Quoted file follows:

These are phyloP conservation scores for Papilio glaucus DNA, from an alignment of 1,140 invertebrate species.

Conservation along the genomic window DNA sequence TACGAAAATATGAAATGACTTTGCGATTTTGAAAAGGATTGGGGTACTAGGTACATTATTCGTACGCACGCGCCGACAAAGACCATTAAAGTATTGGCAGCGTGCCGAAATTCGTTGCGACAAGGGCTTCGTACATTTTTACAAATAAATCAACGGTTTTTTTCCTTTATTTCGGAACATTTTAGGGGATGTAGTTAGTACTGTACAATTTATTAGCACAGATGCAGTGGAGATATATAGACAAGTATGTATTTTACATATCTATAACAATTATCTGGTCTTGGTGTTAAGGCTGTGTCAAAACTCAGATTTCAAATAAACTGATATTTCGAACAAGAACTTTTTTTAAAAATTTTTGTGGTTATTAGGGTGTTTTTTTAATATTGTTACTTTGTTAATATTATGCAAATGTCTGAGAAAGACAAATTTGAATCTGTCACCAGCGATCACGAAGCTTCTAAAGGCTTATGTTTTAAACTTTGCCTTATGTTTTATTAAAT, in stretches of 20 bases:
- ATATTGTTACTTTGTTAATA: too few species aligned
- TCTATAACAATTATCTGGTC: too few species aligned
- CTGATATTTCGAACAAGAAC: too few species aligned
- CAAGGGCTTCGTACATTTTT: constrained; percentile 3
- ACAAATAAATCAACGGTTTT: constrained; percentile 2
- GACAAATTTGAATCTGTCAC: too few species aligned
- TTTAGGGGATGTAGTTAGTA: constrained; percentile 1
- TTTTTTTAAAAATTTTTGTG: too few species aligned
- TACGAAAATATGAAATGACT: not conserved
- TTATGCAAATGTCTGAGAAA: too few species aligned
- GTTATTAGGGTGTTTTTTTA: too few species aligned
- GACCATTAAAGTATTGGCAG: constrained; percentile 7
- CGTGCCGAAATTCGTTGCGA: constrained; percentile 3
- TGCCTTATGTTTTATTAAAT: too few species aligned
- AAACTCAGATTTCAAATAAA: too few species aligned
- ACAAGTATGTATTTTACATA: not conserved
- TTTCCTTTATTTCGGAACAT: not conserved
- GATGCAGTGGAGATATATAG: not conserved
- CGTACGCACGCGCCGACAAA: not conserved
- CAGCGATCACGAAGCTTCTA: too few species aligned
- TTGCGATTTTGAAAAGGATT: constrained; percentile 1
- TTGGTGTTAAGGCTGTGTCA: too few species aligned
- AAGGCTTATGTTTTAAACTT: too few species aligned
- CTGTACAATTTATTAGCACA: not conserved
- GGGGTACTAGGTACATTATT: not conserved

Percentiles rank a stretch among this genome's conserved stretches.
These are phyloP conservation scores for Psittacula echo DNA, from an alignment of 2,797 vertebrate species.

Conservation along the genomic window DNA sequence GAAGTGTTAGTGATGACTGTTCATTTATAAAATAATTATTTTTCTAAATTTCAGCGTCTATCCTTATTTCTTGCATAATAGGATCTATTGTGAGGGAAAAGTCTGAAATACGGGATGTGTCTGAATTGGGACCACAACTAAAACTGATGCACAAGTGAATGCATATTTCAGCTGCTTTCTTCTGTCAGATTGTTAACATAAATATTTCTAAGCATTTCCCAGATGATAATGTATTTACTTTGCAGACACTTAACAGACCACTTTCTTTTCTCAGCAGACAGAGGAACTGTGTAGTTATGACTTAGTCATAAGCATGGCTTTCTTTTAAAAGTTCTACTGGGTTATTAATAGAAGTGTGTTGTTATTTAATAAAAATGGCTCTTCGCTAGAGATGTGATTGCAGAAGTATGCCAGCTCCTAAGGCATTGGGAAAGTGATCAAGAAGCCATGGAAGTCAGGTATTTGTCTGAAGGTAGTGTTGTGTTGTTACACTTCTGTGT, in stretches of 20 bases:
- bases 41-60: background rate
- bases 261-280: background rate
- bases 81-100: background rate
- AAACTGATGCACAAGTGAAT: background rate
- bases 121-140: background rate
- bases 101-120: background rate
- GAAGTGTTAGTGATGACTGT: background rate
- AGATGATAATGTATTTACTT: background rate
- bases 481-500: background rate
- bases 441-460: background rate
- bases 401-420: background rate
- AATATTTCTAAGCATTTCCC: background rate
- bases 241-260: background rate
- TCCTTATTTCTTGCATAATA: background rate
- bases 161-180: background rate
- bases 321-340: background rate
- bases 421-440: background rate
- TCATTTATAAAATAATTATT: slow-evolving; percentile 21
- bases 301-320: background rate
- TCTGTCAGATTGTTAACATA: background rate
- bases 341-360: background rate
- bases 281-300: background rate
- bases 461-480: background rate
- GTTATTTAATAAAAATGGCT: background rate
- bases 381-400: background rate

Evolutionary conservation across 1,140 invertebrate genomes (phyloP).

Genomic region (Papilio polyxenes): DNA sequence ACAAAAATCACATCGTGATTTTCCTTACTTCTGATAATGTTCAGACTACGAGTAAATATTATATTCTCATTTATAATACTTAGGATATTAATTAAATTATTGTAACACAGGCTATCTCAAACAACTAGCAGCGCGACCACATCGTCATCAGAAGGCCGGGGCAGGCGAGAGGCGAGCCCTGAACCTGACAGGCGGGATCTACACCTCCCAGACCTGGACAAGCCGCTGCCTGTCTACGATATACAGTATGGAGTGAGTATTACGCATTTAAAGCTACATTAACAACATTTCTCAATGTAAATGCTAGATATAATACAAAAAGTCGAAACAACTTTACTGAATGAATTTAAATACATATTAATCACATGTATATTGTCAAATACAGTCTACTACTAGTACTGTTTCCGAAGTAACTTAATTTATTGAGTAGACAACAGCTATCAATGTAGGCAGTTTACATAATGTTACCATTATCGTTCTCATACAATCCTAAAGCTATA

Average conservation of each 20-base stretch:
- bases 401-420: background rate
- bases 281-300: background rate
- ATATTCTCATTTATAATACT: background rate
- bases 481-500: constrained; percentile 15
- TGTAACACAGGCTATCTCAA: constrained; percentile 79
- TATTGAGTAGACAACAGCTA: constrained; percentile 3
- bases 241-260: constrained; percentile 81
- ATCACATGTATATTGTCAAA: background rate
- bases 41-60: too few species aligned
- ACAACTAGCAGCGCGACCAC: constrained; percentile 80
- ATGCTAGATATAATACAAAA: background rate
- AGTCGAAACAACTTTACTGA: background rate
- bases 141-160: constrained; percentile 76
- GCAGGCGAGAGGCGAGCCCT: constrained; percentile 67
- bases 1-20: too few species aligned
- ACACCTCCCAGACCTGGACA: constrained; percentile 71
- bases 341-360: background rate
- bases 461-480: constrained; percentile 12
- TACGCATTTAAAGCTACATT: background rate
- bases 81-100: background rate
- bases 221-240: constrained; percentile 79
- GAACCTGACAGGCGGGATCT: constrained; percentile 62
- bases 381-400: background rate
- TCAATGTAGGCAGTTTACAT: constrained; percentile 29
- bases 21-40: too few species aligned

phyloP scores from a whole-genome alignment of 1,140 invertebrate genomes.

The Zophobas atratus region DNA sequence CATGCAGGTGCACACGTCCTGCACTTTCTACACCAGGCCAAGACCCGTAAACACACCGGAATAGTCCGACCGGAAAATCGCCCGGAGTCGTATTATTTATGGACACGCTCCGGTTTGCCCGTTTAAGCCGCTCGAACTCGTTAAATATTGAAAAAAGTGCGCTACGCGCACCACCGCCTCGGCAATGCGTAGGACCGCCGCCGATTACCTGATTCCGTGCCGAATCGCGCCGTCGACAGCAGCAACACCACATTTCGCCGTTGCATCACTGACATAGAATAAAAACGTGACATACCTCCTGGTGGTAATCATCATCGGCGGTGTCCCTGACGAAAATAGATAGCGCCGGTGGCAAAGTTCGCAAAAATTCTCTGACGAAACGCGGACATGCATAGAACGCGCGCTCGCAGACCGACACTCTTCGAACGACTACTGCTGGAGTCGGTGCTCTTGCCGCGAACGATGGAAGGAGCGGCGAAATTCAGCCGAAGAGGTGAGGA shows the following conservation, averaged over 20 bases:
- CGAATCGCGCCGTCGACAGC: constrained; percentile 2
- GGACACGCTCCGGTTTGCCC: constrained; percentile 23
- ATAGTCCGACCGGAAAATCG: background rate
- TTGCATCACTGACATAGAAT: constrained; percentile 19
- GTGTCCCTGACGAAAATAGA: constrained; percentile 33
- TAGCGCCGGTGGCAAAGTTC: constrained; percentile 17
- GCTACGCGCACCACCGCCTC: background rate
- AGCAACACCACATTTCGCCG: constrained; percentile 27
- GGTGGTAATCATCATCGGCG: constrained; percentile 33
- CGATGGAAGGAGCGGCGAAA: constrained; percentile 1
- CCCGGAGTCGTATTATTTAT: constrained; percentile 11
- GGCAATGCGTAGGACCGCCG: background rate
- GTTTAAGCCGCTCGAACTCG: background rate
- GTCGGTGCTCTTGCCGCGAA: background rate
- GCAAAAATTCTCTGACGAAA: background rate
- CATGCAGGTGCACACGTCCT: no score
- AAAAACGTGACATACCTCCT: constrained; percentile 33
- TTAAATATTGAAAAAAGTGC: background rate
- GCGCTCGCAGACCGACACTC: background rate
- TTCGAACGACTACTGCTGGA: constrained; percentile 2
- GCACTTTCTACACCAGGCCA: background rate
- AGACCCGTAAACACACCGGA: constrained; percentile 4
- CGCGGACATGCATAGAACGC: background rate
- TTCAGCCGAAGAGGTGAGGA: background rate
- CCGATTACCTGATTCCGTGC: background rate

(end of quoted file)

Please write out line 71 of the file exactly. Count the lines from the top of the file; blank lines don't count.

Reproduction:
- bases 141-160: constrained; percentile 76